ExxonMobil Corp. shareholders for the third year in a row turned back a shareholder proposal which would require the corporation to prepare a report on the risks associated with hydraulic fracturing (fracking). Chevron Corp. shareholders defeated a similar measure at their annual meeting, with fewer voting in favor than a year ago.
The ExxonMobil fracking measure was rejected by 70.4% of those voting, despite impassioned statements by several audience members and a recommendation in favor of the proposal by influential proxy advisory firm Institutional Shareholder Services Inc. ExxonMobil had attempted to block the resolution, a request that was rejected in March by the Securities and Exchange Commission (see Shale Daily, April 5).
This year's results were roughly in line with the vote last year's ballot, which was defeated by 71.75% of those voting (see Shale Daily, May 27, 2011).
At the Chevron annual meeting, 27% affirmed a shareholder resolution calling for more disclosure on fracking risks to operations and finances. Last year a similar measure had garnered 40% support.
The double-digit support last year moved ExxonMobil to launch a nationwide public relations campaign and Chevron to begin working more with industry groups to assure the public that drilling unconventional wells using fracking was safe. ExxonMobil is the largest natural gas producer in the United States and one of the biggest oil and gas producers in the world, while Chevron is the second-largest producer in the United States.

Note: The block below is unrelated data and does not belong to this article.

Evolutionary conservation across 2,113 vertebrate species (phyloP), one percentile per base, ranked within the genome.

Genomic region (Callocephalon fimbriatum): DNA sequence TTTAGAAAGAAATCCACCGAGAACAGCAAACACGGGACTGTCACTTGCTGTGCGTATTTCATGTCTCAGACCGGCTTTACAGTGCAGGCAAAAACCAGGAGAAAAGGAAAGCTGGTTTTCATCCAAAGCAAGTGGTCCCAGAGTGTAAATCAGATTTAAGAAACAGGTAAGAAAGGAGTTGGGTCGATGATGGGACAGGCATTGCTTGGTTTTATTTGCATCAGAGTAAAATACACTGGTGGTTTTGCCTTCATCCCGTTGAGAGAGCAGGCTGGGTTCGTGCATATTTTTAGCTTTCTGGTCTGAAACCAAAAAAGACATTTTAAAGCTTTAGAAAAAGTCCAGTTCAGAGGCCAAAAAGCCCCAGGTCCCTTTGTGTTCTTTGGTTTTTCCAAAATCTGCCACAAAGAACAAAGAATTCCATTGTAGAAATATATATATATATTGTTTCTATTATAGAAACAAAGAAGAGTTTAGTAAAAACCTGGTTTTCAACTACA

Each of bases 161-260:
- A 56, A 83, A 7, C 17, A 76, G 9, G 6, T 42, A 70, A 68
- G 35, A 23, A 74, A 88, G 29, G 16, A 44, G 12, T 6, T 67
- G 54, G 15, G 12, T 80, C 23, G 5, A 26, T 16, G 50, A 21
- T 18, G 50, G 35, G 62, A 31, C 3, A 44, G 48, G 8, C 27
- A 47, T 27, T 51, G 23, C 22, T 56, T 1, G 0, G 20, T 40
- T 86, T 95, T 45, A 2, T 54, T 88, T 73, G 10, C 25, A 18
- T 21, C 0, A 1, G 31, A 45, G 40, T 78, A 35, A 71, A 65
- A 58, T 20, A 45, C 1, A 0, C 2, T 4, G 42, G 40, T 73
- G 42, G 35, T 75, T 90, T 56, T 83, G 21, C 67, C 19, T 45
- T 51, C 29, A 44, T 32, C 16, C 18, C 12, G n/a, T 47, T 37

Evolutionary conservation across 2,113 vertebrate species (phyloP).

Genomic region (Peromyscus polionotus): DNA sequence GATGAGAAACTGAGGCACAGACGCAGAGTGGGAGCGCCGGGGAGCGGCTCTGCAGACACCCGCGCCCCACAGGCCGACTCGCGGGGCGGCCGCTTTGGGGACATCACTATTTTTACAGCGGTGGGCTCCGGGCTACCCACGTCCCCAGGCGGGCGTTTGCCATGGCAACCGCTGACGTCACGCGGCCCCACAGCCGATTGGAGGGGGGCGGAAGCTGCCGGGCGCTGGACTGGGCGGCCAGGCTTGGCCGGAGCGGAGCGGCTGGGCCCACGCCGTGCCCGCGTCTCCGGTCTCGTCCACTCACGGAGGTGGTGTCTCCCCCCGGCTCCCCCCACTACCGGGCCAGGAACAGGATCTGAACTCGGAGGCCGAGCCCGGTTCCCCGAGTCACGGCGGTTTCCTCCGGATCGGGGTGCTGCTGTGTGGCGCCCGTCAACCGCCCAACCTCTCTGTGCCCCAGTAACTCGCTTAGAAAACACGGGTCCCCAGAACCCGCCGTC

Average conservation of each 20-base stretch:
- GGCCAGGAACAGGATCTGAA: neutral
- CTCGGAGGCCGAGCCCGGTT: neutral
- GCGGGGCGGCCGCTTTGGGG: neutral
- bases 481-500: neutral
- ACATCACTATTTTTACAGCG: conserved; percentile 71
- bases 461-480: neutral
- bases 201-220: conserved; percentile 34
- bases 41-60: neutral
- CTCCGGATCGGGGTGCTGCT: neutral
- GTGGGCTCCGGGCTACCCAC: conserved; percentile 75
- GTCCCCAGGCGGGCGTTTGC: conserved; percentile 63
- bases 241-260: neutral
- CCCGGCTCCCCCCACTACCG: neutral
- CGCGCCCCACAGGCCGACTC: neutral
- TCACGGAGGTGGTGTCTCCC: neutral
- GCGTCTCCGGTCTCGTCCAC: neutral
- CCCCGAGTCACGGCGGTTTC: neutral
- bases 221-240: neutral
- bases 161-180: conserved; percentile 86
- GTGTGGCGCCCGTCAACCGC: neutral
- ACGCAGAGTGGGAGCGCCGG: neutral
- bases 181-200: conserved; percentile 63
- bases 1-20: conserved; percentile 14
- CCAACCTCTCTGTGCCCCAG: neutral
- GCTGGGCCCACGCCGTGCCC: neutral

Following the latest annual meetings, fracking detractors claimed that ExxonMobil and Chevron weren't doing enough to disclose risks associated with unconventional drilling.
"While other companies are becoming more transparent in how they are managing the risks associated with fracking, ExxonMobil and Chevron are industry laggards when it comes to disclosure," said As You Sow Senior Strategist Michael Passoff. The shareholder advocacy group had filed the ExxonMobil resolution on behalf of the Park Foundation. "It is time for these major oil and gas companies to take a hard look at how they are going to manage the inherent financial and environmental risks of their fracking practices."
Several of the large domestic producers over the past year have agreed to more disclosures following pressure from shareholder groups (see Shale Daily, Dec. 15, 2011). Noble Energy Inc. and Stone Energy Corp. were among the latest to join a growing group of U.S. operators agreeing to make additional disclosures about how they manage risks associated with unconventional drilling (see Shale Daily, March 12).